SEATTLE – Marco Gonzales won’t throw another pitch for the Mariners this season.
On Sunday afternoon, the Mariners veteran pitcher announced that he will be having season-ending surgery on his left forearm.
“It’s been recommended and I’ve committed and decided to get a procedure done to decompress the nerve on my forearm,” Gonzales said. “This comes after a lengthy process of trying to find answers, doing a lot of testing, MRIs, CTs, conservative treatments, injections, the list goes on.”
After flying to Los Angeles and meeting with Dr. Steven Shin, the director of hand surgery at Cedars-Sinai Orthopaedics, Gonzales arrived at a diagnosis and answer for the discomfort in his forearm. Shin performed the surgery to repair Cal Raleigh’s torn ligament in his thumb.
“He is the one who recommended that we get this kind of cleaned out,” Gonzales said of the diagnosis from Shin. “It’s not a repair surgery procedure. It’s a clean-out. This is going to officially end my 2023, but this gives me the best chance to move forward and get past this, so it doesn’t happen any further and gives me my best chance to be ready for spring training in 2024.”
The former Gonzaga standout was placed on the 15-day injured list on June 3 with what the team thought was a flexor strain. He’d felt discomfort in the forearm in the days after his start on May 28.
But as he tried to work his way back from the injury, Gonzales began to think it wasn’t a flexor strain. A visit with Dr. Neal ElAttrachim he in Los Angeles, who had performed his Tommy John surgery in 2016, revealed a nerve issue and not a flexor strain.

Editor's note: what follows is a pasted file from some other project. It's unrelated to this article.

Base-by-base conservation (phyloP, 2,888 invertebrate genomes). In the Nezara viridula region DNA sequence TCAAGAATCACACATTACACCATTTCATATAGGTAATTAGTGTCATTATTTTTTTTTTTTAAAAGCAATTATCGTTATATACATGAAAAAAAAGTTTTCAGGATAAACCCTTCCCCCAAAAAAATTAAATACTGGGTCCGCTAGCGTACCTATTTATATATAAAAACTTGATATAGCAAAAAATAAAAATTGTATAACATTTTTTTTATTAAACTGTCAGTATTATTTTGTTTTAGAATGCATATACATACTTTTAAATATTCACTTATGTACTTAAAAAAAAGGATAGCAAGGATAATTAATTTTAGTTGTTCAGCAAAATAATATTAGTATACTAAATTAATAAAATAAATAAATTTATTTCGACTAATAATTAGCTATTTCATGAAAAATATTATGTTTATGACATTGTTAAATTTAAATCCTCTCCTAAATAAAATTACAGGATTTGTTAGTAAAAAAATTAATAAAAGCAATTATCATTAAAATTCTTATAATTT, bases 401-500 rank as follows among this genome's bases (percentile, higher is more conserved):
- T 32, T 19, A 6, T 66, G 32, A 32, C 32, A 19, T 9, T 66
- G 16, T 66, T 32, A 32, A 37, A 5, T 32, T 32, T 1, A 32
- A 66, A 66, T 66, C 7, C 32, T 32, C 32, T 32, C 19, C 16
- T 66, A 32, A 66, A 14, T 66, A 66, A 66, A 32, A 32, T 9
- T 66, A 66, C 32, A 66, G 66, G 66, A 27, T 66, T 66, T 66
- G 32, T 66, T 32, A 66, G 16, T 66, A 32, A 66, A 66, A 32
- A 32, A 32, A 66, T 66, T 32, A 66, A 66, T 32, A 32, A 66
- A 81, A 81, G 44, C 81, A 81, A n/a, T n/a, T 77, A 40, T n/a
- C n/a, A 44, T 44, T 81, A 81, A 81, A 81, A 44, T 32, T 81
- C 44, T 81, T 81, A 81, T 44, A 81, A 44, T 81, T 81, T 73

But even with the treatment plan for the nerve, Gonzales found minimal relief.
“So basically, during my last game on May 28, It just became harder and harder to get loose each inning,” he said. “I felt some achy soreness in my forearm and then in the middle of it and basically ever since then, each time I go to throw a baseball I feel this aching, sore pain in the middle of my forearm.”
Gonzales grew more disappointed each time he would think progress was being made in his recovery only to have the same setback.
“It just confusing and frustrating,” he said. “It felt like we would be on to something and the treatment would be working. And each step we were just using the information that we had from the tests that we were doing, trying to come up with a treatment plan. I’d get to Day 1 of throwing and have to shut it down because we’re right back in the same spot. It was kind of a lost feeling.”
Gonzales and the Mariners medical staff went back through every single test he’d undergone to see if something was missed and an electromyography test that the nerve was flagged.
Shin diagnosed it as anterior interosseous nerve syndrome.
“Basically it’s the compression of that nerve and that nerve controls motor function for protonating your wrist and your index finger, which is very important for a pitcher,” Gonzales said. “In baseball players, this is somewhat rare.”
Gonzales did plenty of research on the issue and the procedure.
“There’s been a couple of pitchers who I’ve reached out to who’ve had the surgery and thankfully have had great success with it,” Gonzales said. “Scott Alexander from the Giants and Brandon Morrow both had it done by Dr. Shin as well and highly recommended him.”
Both Alexander and Morrow told him the procedure provided relief from the issue.
“Thankfully it’s not a ligament or tendon or anything that needs repair,” Gonzales said.
Because it’s not a repair but a clean up, Gonzales should be ready to have a normal offseason.
“Thankfully, we’re talking about a few months and we’re not talking about a year rehab process,” he said. “This does give me my best chance to have a normal offseason which is great news overall. I’ll be able to hit my normal throwing time for the year to start next spring training.”
Gonzales made 10 starts for Seattle this season, posting a 4-1 record with a 5.22 ERA. The Mariners were 7-3 in his outings.
He will enter the final year of the four-year, $30 million contract extension he signed with the Mariners prior to the 2019 season. He will earn $12 million next season.